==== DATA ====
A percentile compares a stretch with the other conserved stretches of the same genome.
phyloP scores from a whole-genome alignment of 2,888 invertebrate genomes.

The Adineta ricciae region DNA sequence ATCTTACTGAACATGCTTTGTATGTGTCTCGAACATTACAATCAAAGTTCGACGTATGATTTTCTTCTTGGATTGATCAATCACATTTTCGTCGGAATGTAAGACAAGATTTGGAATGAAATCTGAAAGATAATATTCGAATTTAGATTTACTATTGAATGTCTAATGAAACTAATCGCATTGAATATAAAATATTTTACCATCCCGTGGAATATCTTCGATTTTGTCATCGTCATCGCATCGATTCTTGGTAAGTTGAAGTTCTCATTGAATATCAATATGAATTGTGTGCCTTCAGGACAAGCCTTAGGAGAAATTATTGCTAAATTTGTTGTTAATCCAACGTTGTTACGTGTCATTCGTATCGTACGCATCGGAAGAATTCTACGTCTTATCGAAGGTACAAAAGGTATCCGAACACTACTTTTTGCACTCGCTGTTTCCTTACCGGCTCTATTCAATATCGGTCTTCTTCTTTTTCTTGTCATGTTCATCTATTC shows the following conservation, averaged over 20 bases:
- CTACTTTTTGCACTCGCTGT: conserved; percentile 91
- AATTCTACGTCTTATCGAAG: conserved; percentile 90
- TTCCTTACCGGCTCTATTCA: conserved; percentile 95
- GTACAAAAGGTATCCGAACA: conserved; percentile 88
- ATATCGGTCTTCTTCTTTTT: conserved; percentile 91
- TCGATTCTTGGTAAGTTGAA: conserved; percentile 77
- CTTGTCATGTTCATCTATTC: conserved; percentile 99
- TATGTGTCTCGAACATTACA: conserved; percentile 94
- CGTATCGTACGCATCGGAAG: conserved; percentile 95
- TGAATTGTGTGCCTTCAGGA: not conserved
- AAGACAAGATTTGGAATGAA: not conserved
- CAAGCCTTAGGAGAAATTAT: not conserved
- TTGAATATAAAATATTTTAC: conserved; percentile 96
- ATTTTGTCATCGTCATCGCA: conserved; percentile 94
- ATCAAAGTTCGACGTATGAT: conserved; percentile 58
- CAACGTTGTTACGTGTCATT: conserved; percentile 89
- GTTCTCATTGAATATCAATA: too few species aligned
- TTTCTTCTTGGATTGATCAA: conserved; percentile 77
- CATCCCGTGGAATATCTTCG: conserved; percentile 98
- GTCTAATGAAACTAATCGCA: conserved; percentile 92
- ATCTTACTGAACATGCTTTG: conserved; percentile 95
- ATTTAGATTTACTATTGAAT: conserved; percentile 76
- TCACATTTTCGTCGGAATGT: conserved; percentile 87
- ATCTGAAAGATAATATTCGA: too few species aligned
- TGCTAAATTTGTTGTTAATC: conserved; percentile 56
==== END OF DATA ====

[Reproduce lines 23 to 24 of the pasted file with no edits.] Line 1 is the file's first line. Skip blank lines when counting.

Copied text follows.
- GTCTAATGAAACTAATCGCA: conserved; percentile 92
- ATCTTACTGAACATGCTTTG: conserved; percentile 95